GROCERY sales might have been performing reasonably well, but for Scottish retail as a whole, December 2018 was the worst since the global financial meltdown of 2008.
Adjusted for inflation at 0.3%, figures from the Scottish Retail Consortium and KPMG found that retail sales for the five weeks between 25 November and 29 December decreased by 1.3%. This was the lowest figure since the Scottish Retail Sales Monitor began in 1999.
Food sales continued to grow, up by 1.3% compared to the year before, but it was still the lowest level of growth in nearly two years.
Non-food sales fared far worse, decreasing by 2.8% compared to December 2017.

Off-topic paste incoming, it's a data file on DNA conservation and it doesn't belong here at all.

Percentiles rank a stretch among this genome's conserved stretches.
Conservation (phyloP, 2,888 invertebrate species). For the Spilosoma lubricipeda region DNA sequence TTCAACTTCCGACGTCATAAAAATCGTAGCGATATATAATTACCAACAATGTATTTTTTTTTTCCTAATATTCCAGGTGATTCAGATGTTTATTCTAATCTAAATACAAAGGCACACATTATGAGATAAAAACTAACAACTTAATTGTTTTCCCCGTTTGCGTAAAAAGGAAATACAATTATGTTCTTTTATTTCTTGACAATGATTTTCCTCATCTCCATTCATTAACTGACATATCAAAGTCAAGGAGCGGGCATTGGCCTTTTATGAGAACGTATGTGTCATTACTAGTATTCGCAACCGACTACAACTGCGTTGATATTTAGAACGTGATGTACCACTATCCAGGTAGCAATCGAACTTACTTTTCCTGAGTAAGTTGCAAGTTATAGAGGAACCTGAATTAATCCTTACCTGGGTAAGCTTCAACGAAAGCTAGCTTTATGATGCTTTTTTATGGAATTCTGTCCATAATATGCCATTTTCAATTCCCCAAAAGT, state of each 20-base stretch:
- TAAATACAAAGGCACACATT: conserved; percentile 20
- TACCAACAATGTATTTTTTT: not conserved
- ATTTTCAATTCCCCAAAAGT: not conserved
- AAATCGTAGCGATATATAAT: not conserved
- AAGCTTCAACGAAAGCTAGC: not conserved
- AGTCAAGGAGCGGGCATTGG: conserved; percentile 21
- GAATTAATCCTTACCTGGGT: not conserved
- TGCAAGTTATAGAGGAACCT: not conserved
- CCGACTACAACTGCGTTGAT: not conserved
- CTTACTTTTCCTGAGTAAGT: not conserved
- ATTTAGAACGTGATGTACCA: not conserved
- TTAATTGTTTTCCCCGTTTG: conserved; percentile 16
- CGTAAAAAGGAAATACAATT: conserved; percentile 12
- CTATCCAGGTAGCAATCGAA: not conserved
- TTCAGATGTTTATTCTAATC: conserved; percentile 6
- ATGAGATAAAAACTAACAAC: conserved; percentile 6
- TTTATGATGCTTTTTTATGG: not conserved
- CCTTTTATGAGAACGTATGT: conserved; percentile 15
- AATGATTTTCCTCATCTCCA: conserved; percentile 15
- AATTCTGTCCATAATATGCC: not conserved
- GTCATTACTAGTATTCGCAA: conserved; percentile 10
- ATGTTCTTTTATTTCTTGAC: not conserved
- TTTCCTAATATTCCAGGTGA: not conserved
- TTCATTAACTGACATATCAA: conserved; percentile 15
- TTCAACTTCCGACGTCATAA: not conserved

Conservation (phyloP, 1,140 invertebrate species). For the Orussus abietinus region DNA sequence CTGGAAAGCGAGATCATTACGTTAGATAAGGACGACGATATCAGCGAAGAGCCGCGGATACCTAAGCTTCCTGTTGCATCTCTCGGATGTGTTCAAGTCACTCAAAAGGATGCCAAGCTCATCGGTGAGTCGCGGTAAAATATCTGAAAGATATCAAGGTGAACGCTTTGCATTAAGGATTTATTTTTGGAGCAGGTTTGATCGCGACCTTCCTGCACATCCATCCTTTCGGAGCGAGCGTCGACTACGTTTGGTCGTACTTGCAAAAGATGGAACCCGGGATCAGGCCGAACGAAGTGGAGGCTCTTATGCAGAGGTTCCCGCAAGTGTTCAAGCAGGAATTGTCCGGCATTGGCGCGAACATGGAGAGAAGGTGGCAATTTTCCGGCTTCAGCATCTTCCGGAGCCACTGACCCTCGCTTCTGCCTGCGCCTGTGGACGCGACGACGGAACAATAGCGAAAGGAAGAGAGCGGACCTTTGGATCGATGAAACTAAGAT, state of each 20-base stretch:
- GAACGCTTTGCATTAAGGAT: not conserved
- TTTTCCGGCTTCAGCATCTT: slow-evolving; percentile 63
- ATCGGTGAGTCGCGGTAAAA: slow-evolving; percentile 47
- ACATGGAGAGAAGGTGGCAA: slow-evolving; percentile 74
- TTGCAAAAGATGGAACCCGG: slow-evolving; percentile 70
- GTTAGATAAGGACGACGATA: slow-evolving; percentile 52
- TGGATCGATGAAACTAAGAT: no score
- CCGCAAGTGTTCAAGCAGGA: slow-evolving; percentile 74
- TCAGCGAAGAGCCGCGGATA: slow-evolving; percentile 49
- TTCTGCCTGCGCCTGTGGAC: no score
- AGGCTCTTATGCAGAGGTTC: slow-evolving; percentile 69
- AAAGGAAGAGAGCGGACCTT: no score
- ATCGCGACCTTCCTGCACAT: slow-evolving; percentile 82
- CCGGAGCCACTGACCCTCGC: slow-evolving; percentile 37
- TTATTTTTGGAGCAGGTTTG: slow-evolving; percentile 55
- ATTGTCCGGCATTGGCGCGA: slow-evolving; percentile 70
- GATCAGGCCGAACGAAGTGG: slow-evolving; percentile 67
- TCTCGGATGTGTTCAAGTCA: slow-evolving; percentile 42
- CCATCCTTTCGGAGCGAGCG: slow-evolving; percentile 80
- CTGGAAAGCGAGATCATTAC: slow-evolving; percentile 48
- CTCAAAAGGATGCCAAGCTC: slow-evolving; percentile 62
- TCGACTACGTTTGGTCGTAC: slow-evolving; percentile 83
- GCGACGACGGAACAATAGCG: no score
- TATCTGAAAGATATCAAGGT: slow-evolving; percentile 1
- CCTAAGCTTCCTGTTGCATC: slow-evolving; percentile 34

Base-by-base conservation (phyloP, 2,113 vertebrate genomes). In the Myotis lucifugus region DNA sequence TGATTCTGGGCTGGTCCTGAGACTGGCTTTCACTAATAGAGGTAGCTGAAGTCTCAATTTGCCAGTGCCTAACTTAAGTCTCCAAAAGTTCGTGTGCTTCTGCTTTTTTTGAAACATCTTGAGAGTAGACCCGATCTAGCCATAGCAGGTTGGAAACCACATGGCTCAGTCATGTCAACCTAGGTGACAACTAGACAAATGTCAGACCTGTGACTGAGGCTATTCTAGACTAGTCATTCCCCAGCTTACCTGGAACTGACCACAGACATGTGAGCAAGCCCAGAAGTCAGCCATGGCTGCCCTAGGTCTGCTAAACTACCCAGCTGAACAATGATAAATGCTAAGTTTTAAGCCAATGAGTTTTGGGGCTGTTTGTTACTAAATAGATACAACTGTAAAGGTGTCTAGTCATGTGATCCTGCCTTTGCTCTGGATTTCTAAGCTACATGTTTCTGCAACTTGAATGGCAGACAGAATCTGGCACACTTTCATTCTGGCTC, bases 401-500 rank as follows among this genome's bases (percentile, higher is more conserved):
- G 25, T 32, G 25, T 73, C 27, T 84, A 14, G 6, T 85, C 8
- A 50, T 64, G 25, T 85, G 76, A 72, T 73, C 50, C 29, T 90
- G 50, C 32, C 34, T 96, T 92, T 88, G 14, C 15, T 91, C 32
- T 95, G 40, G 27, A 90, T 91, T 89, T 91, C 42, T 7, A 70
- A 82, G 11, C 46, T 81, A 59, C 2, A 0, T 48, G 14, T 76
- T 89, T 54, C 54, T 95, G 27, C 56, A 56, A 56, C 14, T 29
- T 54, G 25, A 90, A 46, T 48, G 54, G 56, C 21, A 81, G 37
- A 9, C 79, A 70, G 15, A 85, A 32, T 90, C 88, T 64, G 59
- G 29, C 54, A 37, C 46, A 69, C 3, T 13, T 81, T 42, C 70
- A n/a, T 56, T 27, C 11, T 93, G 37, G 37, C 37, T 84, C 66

Ewan MacDonald-Russell, head of Policy & External Affairs at the SRC said: “There was little Christmas cheer for retailers with the worst real term December sales figures in twenty years.
“Whilst the dip was less pronounced than that witnessed the previous month, it’s clear stores have suffered as consumer spending is pared back under pressure from inflation, rising household costs and against a backdrop of uncertainty.”
Paul Martin, UK head of Retail at KPMG said: “There was some relief for retailers as food sales increased by 1.3 per cent – one of the few categories to experience growth. However, the contrast in performance between the high street and online was plain to see in December.”